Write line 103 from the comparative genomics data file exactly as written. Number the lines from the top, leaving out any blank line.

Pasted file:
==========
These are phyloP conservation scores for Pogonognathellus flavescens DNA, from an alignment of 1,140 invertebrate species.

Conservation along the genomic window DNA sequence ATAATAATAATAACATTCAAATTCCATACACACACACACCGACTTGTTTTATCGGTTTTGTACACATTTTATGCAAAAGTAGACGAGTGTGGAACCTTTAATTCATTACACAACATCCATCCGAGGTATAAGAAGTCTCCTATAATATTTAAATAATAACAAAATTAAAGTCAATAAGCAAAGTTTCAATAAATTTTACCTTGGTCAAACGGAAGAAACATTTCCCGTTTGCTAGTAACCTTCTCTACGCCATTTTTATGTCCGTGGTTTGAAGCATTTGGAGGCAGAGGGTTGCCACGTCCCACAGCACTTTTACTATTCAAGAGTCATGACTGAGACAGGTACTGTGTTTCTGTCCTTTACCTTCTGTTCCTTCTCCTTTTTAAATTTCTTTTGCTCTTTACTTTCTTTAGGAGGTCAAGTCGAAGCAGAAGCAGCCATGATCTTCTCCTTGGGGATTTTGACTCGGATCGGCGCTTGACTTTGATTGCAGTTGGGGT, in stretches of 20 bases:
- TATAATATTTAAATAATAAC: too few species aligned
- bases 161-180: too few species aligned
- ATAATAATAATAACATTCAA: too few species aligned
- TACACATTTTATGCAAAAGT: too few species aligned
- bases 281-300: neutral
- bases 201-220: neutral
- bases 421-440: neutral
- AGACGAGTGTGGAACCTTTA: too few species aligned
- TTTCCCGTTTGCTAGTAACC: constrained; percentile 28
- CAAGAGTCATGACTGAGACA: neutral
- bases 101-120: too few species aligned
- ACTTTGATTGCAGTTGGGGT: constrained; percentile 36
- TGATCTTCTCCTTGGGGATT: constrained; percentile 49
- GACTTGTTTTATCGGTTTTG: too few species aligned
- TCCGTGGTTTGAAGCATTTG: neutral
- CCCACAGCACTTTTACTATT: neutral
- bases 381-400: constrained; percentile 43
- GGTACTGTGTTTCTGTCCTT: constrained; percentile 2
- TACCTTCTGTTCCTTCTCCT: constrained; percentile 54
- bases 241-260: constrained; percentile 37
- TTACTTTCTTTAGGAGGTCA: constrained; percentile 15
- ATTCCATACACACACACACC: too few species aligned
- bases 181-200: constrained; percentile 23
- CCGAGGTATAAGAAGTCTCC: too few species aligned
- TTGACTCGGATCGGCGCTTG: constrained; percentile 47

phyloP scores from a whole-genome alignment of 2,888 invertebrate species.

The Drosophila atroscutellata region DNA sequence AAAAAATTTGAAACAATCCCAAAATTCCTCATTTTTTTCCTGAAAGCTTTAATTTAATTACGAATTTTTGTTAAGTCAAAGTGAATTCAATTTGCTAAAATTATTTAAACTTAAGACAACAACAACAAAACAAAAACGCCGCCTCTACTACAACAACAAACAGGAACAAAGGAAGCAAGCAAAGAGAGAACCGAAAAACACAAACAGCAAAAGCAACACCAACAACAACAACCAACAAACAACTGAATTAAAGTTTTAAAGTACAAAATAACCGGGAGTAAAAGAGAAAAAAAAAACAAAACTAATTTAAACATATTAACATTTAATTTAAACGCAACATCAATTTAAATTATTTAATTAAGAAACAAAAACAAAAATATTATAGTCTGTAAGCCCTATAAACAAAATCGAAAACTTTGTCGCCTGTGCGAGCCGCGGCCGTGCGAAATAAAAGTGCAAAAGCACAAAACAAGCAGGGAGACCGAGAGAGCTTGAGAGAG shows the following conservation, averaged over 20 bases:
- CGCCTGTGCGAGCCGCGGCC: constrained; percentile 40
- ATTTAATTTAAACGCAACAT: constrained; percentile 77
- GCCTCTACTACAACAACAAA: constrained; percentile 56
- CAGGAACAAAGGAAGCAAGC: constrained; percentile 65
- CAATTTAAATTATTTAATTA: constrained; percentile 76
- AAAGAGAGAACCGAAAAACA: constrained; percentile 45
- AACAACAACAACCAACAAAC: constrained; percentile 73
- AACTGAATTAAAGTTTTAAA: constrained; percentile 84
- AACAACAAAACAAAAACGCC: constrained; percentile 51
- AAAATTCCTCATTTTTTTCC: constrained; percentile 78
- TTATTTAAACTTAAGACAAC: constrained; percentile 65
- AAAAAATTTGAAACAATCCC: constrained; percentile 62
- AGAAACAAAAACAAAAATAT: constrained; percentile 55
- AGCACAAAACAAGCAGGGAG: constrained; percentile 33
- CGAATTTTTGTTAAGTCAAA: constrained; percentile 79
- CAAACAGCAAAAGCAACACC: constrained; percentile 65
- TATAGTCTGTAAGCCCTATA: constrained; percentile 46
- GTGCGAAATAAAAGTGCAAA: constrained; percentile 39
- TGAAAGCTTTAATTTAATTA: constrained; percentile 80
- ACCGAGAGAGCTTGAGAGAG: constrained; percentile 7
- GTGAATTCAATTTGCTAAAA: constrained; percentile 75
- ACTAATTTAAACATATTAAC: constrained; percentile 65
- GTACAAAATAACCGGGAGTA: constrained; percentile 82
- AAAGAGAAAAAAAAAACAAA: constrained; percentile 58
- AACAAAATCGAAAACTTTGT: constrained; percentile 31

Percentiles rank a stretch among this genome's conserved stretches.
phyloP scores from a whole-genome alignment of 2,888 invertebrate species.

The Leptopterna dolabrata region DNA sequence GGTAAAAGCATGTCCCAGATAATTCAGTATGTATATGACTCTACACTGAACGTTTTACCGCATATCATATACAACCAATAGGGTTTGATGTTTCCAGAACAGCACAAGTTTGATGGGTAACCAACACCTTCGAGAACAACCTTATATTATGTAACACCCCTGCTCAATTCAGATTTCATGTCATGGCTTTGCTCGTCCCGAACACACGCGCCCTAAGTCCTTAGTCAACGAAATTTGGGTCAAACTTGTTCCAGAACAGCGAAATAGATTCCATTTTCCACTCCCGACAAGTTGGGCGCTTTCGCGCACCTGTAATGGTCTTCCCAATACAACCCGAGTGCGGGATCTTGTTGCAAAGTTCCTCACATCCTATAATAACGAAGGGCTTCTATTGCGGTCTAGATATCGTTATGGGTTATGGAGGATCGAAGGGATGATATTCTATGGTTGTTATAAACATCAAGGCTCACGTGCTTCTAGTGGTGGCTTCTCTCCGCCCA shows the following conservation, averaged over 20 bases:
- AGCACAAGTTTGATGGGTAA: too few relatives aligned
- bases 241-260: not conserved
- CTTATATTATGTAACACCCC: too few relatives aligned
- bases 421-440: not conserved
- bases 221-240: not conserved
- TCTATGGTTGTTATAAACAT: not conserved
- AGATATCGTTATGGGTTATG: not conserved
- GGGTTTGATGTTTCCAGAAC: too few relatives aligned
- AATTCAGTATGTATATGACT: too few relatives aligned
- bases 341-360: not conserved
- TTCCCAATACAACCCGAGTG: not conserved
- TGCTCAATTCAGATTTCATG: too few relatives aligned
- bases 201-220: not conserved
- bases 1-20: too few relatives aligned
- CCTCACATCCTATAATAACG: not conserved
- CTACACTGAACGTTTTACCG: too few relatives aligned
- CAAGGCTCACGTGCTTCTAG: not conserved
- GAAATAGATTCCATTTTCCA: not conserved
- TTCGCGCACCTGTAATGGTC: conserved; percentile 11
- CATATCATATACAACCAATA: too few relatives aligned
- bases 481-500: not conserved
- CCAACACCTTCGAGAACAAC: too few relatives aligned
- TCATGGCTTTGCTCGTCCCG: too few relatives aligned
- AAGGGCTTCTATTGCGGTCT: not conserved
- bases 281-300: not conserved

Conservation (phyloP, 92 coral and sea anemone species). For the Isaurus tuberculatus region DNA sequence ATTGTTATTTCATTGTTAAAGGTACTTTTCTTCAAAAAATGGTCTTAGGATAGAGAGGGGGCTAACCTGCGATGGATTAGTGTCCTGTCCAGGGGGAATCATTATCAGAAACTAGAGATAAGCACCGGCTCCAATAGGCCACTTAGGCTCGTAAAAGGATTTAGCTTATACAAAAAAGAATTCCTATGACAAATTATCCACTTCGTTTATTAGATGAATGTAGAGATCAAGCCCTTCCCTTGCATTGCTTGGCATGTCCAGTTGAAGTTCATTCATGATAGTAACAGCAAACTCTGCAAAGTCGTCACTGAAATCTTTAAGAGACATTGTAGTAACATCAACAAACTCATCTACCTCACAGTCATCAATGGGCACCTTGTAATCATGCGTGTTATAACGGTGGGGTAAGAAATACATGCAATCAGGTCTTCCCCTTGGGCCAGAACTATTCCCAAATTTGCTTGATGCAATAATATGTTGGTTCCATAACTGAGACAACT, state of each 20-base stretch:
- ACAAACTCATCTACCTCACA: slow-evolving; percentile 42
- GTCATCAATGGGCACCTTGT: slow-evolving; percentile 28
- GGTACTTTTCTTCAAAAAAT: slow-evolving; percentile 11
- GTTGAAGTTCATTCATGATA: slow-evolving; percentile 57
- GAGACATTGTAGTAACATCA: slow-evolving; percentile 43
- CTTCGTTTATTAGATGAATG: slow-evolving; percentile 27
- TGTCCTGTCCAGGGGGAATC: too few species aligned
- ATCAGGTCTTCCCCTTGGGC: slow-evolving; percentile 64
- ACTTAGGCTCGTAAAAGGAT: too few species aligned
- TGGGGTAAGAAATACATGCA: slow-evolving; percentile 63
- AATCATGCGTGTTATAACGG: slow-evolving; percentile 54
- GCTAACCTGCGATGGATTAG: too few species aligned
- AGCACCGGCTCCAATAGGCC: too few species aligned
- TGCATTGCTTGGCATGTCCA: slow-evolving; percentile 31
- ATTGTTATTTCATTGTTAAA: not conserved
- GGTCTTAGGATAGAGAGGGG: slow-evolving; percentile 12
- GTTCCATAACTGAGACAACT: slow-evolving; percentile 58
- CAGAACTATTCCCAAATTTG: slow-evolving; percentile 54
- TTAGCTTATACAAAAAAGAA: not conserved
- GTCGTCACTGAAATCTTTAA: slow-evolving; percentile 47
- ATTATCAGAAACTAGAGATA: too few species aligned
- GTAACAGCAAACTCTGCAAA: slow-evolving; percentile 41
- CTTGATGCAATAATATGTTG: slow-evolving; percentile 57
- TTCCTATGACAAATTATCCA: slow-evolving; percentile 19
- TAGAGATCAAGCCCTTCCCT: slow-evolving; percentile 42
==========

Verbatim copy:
- GTCGTCACTGAAATCTTTAA: slow-evolving; percentile 47